Teaching Tips

Ask the Experts: How Do You Stretch Your K–12 Budget?

Getty Images

Q: What are some ways to stretch your K–12 budget?


A: Whether your school's budget comes from the government or tuition, the amount your dance program gets will likely depend on the priorities of your principal, which is why I believe advocating for your program will always be a big part of your job. The main budgetary needs for K–12 are performances, field trips and guest choreographer/teacher costs. Costumes tend to be the biggest line item, but, depending on your school, theater access, lights, sound and crew may also be your responsibility.

While it's ideal to use the resources your school offers you, you will most likely need to raise some funds for your budget on your own to stretch your program. Most teachers I know use the income from the previous year's box office to pay for the following year's costumes and other performance costs. Some ask the PTA for funding, while others look to the student and parent body for skills, like graphic design or costume making.

One of the most creative funding ideas I've heard came from New Jersey–based teacher Heather Warfel-Sandler. To expand her program, Heather used a resource she had that is in demand—space. Heather created Choreographers in Residence Program (CHIRP), which offers professional dance companies free space for rehearsals and performances in exchange for working with her students. This can include technique classes, learning repertoire, watching rehearsals or even working behind the scenes on a production, thus connecting her students not only to the local dance community but to the greater dance world.

Teachers Trending
Photo by Yvonne M. Portra, courtesy Faulkner

It's a Wednesday in May, and 14 Stanford University advanced modern ­dance students are logged on to Zoom, each practicing a socially distanced duet with an imaginary person. "Think about the quality of their personality and the type of duet you might have," says their instructor Katie Faulkner, "but also their surface area and how you'd relate to them in space." Amid dorm rooms, living rooms, dining rooms and backyards, the dancers make do with cramped quarters and dodge furniture as they twist, curve, stretch and intertwine with their imaginary partners.

Keep reading... Show less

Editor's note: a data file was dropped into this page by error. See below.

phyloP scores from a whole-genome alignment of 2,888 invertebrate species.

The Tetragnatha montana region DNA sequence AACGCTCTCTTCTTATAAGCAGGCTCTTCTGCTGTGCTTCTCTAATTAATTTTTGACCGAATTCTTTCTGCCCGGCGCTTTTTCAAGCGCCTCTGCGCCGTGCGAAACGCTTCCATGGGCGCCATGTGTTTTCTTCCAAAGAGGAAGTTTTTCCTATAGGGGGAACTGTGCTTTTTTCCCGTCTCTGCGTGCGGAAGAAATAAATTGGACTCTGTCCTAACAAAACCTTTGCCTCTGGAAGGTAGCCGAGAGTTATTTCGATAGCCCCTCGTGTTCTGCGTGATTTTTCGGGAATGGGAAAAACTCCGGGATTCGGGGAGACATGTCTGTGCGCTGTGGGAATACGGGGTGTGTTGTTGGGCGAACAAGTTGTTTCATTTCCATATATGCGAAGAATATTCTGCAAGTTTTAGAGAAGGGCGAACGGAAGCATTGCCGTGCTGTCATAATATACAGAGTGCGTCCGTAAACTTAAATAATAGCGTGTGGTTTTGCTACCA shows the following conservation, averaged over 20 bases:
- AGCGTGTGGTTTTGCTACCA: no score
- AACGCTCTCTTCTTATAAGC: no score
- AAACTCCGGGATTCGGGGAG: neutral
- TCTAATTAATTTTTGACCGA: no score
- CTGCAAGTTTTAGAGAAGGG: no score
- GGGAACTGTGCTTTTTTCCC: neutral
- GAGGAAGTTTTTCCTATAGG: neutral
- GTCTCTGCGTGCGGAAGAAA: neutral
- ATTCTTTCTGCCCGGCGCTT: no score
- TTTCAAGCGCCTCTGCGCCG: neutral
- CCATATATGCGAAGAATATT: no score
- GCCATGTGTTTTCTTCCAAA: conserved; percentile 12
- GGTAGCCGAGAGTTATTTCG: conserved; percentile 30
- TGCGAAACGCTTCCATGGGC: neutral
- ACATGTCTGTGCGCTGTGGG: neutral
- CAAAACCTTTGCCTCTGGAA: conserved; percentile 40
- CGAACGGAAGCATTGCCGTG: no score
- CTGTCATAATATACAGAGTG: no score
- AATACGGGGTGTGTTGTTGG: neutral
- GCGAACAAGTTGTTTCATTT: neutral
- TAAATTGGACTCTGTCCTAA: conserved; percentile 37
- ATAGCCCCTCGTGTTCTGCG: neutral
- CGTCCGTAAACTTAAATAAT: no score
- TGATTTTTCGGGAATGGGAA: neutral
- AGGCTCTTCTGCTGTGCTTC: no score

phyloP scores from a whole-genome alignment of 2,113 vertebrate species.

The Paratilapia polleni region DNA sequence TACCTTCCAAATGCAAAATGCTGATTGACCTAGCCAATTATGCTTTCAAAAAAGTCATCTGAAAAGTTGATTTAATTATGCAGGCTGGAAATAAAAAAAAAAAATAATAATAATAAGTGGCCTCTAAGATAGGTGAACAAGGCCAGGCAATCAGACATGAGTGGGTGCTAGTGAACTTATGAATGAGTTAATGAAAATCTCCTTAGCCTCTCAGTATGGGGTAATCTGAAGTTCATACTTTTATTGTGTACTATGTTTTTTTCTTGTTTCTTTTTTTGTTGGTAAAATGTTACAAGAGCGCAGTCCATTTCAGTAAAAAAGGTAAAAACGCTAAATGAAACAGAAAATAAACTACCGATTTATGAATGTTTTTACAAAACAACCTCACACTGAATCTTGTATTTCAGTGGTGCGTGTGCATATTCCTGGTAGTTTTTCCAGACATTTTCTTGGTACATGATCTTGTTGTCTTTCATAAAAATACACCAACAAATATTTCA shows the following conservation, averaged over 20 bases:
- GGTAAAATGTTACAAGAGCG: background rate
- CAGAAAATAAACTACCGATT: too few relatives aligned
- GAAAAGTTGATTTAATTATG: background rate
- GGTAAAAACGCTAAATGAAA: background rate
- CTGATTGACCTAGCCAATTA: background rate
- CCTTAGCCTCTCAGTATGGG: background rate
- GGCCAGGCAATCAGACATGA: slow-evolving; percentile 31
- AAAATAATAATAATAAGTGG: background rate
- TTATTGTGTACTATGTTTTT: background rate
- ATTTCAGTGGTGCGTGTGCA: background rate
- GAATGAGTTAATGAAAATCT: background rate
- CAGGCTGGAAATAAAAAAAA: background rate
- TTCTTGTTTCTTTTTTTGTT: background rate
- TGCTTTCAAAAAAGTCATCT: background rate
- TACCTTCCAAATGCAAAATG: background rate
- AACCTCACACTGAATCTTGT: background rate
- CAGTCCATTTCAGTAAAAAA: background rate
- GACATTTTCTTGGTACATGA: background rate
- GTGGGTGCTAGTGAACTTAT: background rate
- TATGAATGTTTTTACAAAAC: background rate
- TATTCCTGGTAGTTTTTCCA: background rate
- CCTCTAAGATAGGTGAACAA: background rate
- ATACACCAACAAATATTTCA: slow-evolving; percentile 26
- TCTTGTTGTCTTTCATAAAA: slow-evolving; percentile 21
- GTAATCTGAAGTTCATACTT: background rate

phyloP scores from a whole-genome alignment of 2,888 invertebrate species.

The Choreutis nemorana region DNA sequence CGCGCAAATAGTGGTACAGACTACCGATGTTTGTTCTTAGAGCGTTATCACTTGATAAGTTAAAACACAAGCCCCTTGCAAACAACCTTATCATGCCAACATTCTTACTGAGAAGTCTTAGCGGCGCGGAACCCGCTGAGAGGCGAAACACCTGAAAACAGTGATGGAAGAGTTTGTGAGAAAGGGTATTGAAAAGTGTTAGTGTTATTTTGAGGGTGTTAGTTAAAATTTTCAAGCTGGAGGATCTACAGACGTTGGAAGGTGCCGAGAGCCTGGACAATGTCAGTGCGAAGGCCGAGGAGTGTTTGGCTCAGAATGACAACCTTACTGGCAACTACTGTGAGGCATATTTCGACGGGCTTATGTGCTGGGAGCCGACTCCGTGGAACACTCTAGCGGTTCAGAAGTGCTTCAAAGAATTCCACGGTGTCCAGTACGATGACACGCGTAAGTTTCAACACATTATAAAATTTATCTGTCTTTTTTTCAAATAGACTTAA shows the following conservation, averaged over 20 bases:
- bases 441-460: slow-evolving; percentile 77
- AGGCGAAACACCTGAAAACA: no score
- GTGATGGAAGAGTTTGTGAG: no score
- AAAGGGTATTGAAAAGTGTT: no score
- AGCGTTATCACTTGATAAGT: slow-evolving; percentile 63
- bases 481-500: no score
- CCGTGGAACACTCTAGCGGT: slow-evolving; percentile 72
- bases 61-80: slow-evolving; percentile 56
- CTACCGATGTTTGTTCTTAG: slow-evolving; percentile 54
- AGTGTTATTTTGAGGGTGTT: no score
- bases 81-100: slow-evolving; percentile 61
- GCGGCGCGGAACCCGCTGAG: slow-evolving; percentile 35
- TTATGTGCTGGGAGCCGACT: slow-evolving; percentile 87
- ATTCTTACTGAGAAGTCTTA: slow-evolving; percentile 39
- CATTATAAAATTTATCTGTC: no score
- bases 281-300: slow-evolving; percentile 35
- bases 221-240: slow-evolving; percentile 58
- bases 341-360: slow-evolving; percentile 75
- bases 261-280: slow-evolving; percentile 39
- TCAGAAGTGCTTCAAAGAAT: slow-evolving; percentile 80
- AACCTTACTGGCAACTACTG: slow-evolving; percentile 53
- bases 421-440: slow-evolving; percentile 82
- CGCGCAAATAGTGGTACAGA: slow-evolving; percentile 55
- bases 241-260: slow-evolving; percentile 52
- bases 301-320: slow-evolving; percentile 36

Music
Getty Images

Securing the correct music licensing for your studio is an important step in creating a financially sound business. "Music licensing is something studio owners seem to either embrace or ignore completely," says Clint Salter, CEO and founder of the Dance Studio Owners Association. While it may seem like it's a situation in which it's easier to ask for forgiveness rather than permission—that is, to wait until you're approached by a music-rights organization before purchasing a license—Salter disagrees, citing Peloton, the exercise company that produces streaming at-home workouts. In February, Peloton settled a music-licensing suit with the National Music Publishers' Association out-of-court for an undisclosed amount. Originally, NMPA had sought $300 million in damages from Peloton. "It can get extremely expensive," says Salter. "It's not worth it for a studio to get caught up in that."

As you continue to explore a hybrid online/in-person version of your class schedule, it's crucial that your music licenses include coverage for livestreamed instruction—which comes with its own particular requirements. Here are some answers to frequently asked questions about music licensing—in both normal times and COVID times—as well as some safe music bets that won't pose any issues.

Keep reading... Show less
Teaching Tips
A 2019 Dancewave training. Photo by Effy Grey, courtesy Dancewave

By now, most dance educators hopefully understand that they have a responsibility to address racism in the studio. But knowing that you need to be actively cultivating racial equity isn't the same thing as knowing how to do so.

Of course, there's no easy answer, and no perfect approach. As social justice advocate David King emphasized at a recent interactive webinar, "Cultivating Racial Equity in the Classroom," this work is never-ending. The event, hosted by Dancewave (which just launched a new racial-equity curriculum) was a good starting point, though, and offered some helpful takeaways for dance educators committed to racial justice.

Keep reading... Show less

Get Dance Business Weekly in your inbox

Sign Up Used in accordance with our Privacy Policy.